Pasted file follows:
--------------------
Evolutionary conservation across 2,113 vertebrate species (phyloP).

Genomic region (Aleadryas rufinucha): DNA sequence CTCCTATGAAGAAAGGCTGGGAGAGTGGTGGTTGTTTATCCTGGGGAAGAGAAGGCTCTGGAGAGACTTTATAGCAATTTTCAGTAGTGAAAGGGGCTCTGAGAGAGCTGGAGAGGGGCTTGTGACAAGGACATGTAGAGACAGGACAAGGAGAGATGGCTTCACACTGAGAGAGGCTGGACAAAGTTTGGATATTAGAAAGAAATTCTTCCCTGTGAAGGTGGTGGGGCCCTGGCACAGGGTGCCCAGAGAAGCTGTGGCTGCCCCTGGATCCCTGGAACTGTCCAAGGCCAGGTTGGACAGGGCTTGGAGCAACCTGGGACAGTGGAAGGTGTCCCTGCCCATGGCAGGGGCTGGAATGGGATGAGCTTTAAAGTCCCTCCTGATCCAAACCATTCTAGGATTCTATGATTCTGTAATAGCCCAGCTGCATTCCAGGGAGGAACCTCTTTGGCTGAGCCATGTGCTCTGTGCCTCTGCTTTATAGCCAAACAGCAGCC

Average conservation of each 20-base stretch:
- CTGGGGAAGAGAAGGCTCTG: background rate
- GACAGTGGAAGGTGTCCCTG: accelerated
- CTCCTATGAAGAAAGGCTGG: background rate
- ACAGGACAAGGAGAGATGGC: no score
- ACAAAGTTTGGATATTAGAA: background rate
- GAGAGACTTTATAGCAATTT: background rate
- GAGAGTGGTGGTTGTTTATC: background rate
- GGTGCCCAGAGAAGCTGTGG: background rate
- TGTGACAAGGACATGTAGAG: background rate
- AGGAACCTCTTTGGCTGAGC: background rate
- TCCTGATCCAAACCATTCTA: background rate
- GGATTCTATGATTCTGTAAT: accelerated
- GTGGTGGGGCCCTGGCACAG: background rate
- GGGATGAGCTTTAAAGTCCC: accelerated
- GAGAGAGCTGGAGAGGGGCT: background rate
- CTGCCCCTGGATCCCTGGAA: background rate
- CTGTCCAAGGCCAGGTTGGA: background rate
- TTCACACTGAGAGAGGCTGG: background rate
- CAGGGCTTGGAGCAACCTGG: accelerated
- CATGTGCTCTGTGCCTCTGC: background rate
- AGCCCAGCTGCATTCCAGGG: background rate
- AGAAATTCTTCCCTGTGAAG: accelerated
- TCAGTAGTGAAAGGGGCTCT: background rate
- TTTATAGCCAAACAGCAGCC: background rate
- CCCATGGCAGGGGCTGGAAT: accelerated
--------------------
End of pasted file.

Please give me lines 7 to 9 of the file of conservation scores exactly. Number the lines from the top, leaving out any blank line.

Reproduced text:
- ACAGGACAAGGAGAGATGGC: no score
- ACAAAGTTTGGATATTAGAA: background rate
- GAGAGACTTTATAGCAATTT: background rate